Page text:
FIGS. 4a and 4b show an end region of the toothed belts 22a, 22b. In the upwardly open housing 15 a shaft 18 supports two end sprockets 20a, 20b about which the respective endless toothed belts 22a, 22b are trained. As shown in FIG. 5, at the other, opposite end region of the toothed belts 22a, 22b a shaft 19 supports two end sprockets 21a, 21b about which the respective endless toothed belts 22a, 22b are trained. As also shown in FIG. 5, between the shaft 18 of the conveyor apparatus 1a which includes the toothed belts 22a, 22b and the shaft 24 of the conveyor apparatus 2a which includes the toothed belts 23a, 23b, a reversing gear 25 is provided so that the conveying devices of the apparatuses 1a and 2a may be driven by a driving arrangement, such as the drive 14 illustrated in FIG. 1b.
In FIG. 6 the gate 8 is shown in more detail. It includes a gate bar 8a which is swingable in a vertical plane between an operative (blocking) position and an open (pass-through) position about an articulation 8b provided on a stationary vertical post 8c. The movement of the gate 8 is controlled by an actuator 29. The gate 9 shown in FIG. 1a is similarly constructed.
It is to be understood that the can-stopping device may be of a construction other than the described gates 8 and 9. Thus, the can-stopping device may have a hook or pawl mechanism which may engage from below into an annulus, a groove or a recess provided in the coiler can.
The coiler can has, according to FIGS. 7a and 7b, a circular cross-sectional outline. The underface of the can bottom, having a circular area, constitutes the conveying surface 5'.
Turning to FIGS. 8a and 8b, the coiler can 5 of circular cross-sectional outline is mounted on a square bottom 5III, whereas in FIGS. 9a and 9b a coiler can is shown which has a circular bottom 5IV. The bottom plates 5III and 5IV project horizontally beyond the lateral surface of the can 5 and thus constitute a spacer between adjoining cans, preventing the lateral can faces from contacting one another. According to FIGS. 10a and 10b, underneath the can bottom 5II a circular bottom plate 5V is provided. FIGS. 11a and 11b show a coiler can 5 having an elongated, rectangular, horizontal cross-sectional outline.
According to FIG. 12, between the upper and the lower runs of the conveyor belt 10 (or between the upper and lower runs of the toothed belts 22a, 22b of FIG. 3a) rotatable supporting rollers 26 are disposed. The same arrangement may be provided between the upper and lower runs of the respective toothed belts 22a, 22b, 23a and 23b.
In FIG. 13a, the conveyor device is composed of a roller track formed of driven conveyor rollers 27 which have a smooth upper surface which, as shown in FIG. 13b, may be a low-friction coating 27a.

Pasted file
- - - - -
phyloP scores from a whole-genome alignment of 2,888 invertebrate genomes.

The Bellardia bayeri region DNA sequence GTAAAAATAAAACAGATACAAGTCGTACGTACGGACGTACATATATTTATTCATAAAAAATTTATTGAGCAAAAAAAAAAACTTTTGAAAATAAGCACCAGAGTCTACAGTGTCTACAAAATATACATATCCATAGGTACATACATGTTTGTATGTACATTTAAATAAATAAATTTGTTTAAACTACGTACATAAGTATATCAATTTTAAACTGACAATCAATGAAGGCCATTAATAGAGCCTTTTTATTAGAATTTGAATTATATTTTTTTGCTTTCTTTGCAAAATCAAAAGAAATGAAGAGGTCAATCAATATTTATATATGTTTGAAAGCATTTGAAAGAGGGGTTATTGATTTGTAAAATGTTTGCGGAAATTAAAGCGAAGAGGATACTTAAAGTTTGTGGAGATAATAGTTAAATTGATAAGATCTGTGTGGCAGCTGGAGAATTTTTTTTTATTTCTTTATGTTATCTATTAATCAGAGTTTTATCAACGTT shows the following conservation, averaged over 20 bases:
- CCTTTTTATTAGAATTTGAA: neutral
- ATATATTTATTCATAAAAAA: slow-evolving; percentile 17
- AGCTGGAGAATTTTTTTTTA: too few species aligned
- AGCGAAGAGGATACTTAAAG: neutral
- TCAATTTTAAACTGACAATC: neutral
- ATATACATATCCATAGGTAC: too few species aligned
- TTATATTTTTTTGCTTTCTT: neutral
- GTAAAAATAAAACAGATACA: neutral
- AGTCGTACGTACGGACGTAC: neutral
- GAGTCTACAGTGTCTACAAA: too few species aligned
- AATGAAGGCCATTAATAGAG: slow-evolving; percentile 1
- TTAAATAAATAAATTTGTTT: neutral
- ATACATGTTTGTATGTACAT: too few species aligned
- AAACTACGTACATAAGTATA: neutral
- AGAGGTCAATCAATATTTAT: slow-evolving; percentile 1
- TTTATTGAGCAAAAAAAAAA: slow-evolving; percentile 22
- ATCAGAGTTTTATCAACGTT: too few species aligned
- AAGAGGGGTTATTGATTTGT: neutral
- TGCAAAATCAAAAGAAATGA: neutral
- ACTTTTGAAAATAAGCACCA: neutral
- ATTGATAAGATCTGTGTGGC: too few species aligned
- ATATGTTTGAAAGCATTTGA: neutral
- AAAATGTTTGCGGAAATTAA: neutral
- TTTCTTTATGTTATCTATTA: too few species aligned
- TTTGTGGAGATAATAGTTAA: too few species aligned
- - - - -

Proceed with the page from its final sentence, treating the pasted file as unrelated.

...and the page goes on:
According to FIGS. 14a, 14b, the empty cans 5 may be moved to the apparatus 1 by a can transporting carriage 32. Similarly, the full cans 6 may be moved away from the apparatus 2 by a transporting carriage (not shown). The transporting carriage 32 may, for example, receive four coiler cans and laterally approach the conveyor apparatus 1. According to FIG. 14b, the supporting surfaces 32' of the carriage 32 and the upper surfaces 10' of the conveyor 10 are at the same height level so that the cans may be moved between the carriage 32 and the conveyor 10 without any vertical step.
It will be understood that the above description of the present invention is susceptible to various modifications, changes and adaptations, and the same are intended to be comprehended within the meaning and range of equivalents of the appended claims.
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|Citing Patent||Filing date||Publication date||Applicant||Title|
|US5815888 *||Jul 7, 1997||Oct 6, 1998||Trutzschler Gmbh & Co. Kg||Apparatus for exchanging coiler cans at a fiber processing textile machine|
|US6161257 *||Apr 13, 1999||Dec 19, 2000||Rieter Ingolstadt Spinnereimaschinenbau Ag||Process for can delivery and removal at a textile machine|
|US6219886 *||Jul 28, 1999||Apr 24, 2001||Rieter Ingolstadt Spinnereimaschinenbau Ag||Process and apparatus for stretching fiber band and storage of same|
|US6336258 *||Dec 19, 2000||Jan 8, 2002||Rieter Ingolstadt Spinnereimaschinebau Ag||Process for can delivery and removal at a textile machine|
|US6957941 *||May 14, 2002||Oct 25, 2005||F.R. Drake Company||Method and apparatus for buffering a flow of objects|
|US8528717 *||Aug 26, 2008||Sep 10, 2013||Mimaki Engineering Co., Ltd.||Printing apparatus|
|US20020189201 *||May 14, 2002||Dec 19, 2002||Hart Colin R.||Method and apparatus for buffering a flow of objects|
|US20090060696 *||Aug 26, 2008||Mar 5, 2009||Mimaki Engineering Co., Ltd.||Printing apparatus|
|U.S. Classification||19/159.00A, 198/345.3, 19/159.00R|
|International Classification||B65H67/06, B65G47/88, D01H9/18, B65H67/04, B65G15/12|
|Mar 18, 1996||AS||Assignment|
Owner name: TRUTZSCHLER GMBH & CO. KG, GERMANY
Free format text: ASSIGNMENT OF ASSIGNORS INTEREST;ASSIGNOR:LEIFELD, FERDINAND;REEL/FRAME:007947/0898
Effective date: 19960227
|May 29, 2001||REMI||Maintenance fee reminder mailed|
|Nov 5, 2001||LAPS||Lapse for failure to pay maintenance fees|
|Jan 8, 2002||FP||Expired due to failure to pay maintenance fee|
Effective date: 20011104